A large proportion of the Information Centre’s workload involves producing official statistics for central government to help develop and account for health policy. However, as Brian points out, since its inception, the organisation is moving more and more towards a focus on what is most useful for the NHS and Local Government in order to help improve their services. This is a hugely positive trend.
Increased centralisation and, therefore improved efficiencies and thoroughness of processes, will be a boost to the organisation, potentially creating new capacity to engage in more exploratory information that will help achieve this focus towards the NHS and public. Particularly, there is a great effort on improving information on quality of service measures which are very difficult indicators to construct.
It is really refreshing and encouraging to see Brian's appreciation of the true value of information and its potential in helping to enhance the quality of care the NHS provides. He recognises its role in the organisational system and the importance of keeping it as a by-product of care activity, not making it the activity itself:
“Information is not a free good so there is an increasing need to make best use of it, making it work in combination rather in isolation and joining up a single cohesive story... The information tail should not wag the service dog."
The challenges of communicating information about health care encapsulates the motives behind effective visualisation - striving to create clarity and perceptual access to a subject that is complex. It is not about diluting or dumbing-down the complexity of a subject, but making it more accessible through simplicity and elegance of communication.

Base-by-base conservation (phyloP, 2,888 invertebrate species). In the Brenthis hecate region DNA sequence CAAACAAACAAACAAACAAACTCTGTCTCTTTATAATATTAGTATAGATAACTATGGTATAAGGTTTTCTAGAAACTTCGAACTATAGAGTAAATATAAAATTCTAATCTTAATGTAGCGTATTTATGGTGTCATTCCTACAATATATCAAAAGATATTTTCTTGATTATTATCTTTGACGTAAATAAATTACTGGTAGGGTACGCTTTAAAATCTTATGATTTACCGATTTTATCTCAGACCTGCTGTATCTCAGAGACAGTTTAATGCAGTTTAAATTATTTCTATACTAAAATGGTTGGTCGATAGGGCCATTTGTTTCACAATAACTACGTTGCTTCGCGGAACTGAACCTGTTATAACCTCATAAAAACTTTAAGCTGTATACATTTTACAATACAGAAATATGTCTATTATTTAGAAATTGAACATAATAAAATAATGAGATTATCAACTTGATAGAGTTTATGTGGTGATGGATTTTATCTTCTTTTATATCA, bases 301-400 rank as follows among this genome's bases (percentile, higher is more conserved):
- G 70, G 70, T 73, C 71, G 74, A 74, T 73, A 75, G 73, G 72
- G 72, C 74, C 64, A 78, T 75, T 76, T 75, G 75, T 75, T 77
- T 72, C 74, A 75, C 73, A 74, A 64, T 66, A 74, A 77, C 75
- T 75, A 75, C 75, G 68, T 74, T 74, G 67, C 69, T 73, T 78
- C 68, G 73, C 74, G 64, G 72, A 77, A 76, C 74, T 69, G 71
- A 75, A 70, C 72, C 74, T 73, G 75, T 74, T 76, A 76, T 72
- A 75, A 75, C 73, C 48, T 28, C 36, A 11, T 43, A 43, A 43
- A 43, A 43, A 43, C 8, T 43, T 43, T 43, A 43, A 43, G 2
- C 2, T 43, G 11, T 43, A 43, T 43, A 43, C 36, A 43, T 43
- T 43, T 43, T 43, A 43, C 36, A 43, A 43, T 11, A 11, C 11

I am particularly fascinated to see how the Information Centre embraces the potential gold mine that is qualitative data emerging in unfathomable quantities from social media sources such as Facebook and in particular Twitter. This could be a huge area of exploration for his team to see how sentiment analysis can be used to identify levels and variance of perception of NHS care.
My final reflection concerns the overriding message I picked up in our conversation that the Information Centre is constantly looking to improve its offerings, enhance its capabilities and optimise its value and influence:
“If a lot more of the information around the NHS was more readily available and was being used and understood, especially by the public. That would be a success. We will have also developed better measures for the quality of care. But overall, we will have succeeded if the Health system was beginning to use the information effectively to improve its services. Data is for information which is for improving public services.”
Many thanks to Brian for agreeing to meet up with me and take part in this interview - it was a pleasure to spend time in his company chatting about visualisation matters. Also for his patience in waiting ages for me to actually transcribe the interview and convert it into a (hopefully) accurate portrayal of our discussion. I wish him and his colleagues at the Information Centre
all the best for the future.
Look out for future insights
articles, with many interesting interviews and interviewees lined up…